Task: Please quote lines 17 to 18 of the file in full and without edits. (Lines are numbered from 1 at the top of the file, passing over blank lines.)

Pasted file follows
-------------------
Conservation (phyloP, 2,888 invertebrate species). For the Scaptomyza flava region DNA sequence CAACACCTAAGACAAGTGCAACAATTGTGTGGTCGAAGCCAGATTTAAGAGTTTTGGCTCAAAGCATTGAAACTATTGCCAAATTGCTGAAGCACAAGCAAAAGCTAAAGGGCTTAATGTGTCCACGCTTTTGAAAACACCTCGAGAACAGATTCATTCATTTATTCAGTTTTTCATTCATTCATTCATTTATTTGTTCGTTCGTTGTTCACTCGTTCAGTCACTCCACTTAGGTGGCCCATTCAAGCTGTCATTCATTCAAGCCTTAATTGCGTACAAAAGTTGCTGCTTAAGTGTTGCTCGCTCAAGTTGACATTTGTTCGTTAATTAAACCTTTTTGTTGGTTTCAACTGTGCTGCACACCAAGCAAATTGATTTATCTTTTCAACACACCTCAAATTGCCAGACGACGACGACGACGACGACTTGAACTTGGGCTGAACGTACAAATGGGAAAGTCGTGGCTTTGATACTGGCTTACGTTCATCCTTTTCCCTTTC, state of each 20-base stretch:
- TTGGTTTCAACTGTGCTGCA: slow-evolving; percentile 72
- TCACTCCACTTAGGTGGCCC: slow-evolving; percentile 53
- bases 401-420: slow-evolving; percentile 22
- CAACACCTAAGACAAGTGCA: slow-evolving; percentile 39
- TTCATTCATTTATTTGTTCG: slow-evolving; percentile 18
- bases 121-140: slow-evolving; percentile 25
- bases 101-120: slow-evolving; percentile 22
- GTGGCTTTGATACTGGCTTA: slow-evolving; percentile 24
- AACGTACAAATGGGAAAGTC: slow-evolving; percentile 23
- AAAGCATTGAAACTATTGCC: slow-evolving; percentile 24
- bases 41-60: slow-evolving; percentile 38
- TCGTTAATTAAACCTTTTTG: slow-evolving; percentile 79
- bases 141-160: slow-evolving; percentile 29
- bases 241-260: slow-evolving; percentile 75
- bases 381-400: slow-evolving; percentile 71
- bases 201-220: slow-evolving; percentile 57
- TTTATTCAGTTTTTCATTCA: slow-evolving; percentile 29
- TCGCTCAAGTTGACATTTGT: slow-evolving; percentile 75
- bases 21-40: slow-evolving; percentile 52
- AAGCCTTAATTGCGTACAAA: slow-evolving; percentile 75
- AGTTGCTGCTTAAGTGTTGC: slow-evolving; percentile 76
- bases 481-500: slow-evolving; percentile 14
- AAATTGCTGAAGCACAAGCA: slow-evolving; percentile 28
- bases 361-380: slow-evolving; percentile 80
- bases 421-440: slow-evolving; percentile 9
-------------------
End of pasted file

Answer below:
- bases 201-220: slow-evolving; percentile 57
- TTTATTCAGTTTTTCATTCA: slow-evolving; percentile 29